Subprime Lending News 7/18/17:
Payday lender sues the city of Norfolk, billions in private student loan debt may be forgiven due to shoddy paperwork, and even more shady Wells Fargo news.
By Caroline Thompson
Here’s how poor organization could lead to the elimination of your student debt, why a New Mexico couple are suing a tax-return lender, and even more subprime news to pad out your Tuesday afternoon!
Missing paperwork might spell debt forgiveness for some private student loans.
Tens of thousands of borrowers who took out private loans to fund their college education may qualify to have that debt forgiven in court. For the most part, these loans were originally made by banks, then sold to investors, but if a creditor is unable to provide accurate, up to date documentation proving who now owns the student’s debt, the borrower can not legally be held accountable for that debt. So far, thousands of these cases against borrowers have been thrown out in court, and more are popping up every day. The National Collegiate Student Loans Trust, one of the country’s largest owners of private student loans, has a policy of doggedly pursing legal action against borrowers who fall behind on payments, a policy which is now backfiring, as it struggles to provide accurate documentation on who owns the loans. “It is fraud to try and collect on loans that you don’t own,” explained Donald Udertiz, founder of a private equity firm which is the beneficial owner of National Collegiate’s trusts. Experts estimate that at least $5 billion of these “troubled loans” exist, and a creditor’s inability to collect on them could spell disaster for the student loan industry.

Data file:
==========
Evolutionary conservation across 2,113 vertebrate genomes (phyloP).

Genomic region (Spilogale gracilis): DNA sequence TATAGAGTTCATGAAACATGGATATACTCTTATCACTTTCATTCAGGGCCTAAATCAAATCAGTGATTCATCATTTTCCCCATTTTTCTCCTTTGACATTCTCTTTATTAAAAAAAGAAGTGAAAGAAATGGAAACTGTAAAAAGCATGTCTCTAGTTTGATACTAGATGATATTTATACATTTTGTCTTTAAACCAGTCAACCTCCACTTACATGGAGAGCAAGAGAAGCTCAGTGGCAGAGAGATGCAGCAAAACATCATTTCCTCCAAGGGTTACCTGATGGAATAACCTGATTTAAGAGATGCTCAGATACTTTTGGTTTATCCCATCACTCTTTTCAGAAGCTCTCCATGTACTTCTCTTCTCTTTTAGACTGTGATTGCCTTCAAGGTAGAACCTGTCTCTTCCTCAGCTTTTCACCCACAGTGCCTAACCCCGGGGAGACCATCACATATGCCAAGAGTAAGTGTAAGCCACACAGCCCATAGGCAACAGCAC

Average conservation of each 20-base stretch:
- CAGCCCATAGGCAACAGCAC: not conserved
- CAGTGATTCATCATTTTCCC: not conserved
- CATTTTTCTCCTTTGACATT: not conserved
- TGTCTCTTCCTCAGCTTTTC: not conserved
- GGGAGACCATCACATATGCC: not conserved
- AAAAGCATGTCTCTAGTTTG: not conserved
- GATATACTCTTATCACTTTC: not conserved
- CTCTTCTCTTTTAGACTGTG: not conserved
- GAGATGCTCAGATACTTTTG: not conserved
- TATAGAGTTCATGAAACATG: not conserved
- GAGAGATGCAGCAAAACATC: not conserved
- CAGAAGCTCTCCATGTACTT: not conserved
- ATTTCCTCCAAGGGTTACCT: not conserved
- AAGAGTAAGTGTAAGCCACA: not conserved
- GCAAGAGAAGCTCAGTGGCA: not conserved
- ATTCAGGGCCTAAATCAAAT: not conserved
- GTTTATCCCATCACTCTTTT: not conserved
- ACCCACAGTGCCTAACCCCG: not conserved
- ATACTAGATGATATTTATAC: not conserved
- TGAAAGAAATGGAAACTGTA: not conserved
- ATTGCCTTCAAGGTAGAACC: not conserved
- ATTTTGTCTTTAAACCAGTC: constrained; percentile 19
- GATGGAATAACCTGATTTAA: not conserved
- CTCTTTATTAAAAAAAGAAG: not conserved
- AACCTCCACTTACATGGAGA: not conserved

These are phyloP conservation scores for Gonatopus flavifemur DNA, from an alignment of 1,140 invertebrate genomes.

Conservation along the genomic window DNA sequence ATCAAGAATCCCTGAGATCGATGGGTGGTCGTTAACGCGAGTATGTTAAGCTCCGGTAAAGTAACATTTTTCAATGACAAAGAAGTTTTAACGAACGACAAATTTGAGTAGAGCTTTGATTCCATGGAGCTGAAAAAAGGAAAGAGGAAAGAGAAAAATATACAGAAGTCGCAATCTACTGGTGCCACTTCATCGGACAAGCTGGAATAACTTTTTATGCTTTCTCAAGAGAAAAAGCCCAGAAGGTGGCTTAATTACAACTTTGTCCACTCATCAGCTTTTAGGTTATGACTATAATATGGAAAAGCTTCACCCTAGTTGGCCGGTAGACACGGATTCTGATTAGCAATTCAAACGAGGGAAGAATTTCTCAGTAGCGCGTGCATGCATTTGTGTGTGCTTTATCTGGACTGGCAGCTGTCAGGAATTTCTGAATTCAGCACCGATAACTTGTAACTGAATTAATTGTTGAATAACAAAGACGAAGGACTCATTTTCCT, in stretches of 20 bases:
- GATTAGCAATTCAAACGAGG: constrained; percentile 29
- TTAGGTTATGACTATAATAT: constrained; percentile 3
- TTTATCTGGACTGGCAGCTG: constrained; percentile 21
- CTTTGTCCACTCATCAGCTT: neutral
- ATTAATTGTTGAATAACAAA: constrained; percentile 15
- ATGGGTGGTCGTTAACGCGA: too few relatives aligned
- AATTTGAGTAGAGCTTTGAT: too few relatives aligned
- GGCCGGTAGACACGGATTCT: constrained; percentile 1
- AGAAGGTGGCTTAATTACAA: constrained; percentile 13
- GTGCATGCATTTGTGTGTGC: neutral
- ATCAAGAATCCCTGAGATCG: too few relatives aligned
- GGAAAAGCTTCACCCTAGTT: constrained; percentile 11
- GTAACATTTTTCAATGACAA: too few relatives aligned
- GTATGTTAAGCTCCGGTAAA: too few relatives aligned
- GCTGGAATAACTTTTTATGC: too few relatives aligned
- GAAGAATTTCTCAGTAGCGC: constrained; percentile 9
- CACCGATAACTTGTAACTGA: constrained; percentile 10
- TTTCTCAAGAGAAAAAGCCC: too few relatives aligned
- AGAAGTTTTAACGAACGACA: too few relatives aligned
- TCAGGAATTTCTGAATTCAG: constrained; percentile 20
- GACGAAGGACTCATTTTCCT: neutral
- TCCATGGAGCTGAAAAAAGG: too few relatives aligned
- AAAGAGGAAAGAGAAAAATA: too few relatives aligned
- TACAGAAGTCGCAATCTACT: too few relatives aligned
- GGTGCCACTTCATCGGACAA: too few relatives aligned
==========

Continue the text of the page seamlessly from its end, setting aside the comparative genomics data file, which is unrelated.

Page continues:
Class-action lawsuit targets predatory lenders in New Mexico.
Three businesses operating in New Mexico towns that border the United State’s largest Indian reservation are being sued for allegedly violating the Truth in Lending Act. The businesses, T&R Market Inc., Tancorde Finance Inc and T&R Tax Service Inc., all offer what they call “tax-refund anticipation loans,” as payday loans are illegal in New Mexico. However, a loophole in the law allows lenders to issue loans in anticipation of tax refunds. The lenders are facing charges of unfairly targeting low-income Navajo Nation residents, who often end up financially crippled by the high interest rates charged on their loans. The husband and wife at the center of the lawsuit were charged a whopping 385 percent annual interest on the $1,250 loan they took out to pay for Thanksgiving food and travel in November 2014.
Even more drama for Wells Fargo.
Wells Fargo is no stranger to controversy. Over the past few years, it has been sued for everything from discriminatory lending practices to making up fake accounts to meet sales goals. As we reported last week, the bank has also been using fine print arbitration clauses to prevent customers from bringing class-action lawsuits against it, a practice which has recently been banned by the Consumer Financial Protection Bureau. Now customers are bringing a class action lawsuit against the bank for something called debit card reordering. As explained by VICE, “Let’s say you have $100 in your bank account, and you make three purchases, costing $20, $30, and $110. Under Wells Fargo account guidelines, the bank can charge you a $35 overdraft fee for taking out more than you have in your account. But by reordering the transactions from highest to lowest, putting the $110 charge first, the bank could charge three separate overdraft fees, one for each attempt to draw insufficient funds. Simply by altering the transaction order, Wells Fargo could make an additional $70. Multiply that by millions of customers, and you’re talking about serious money.”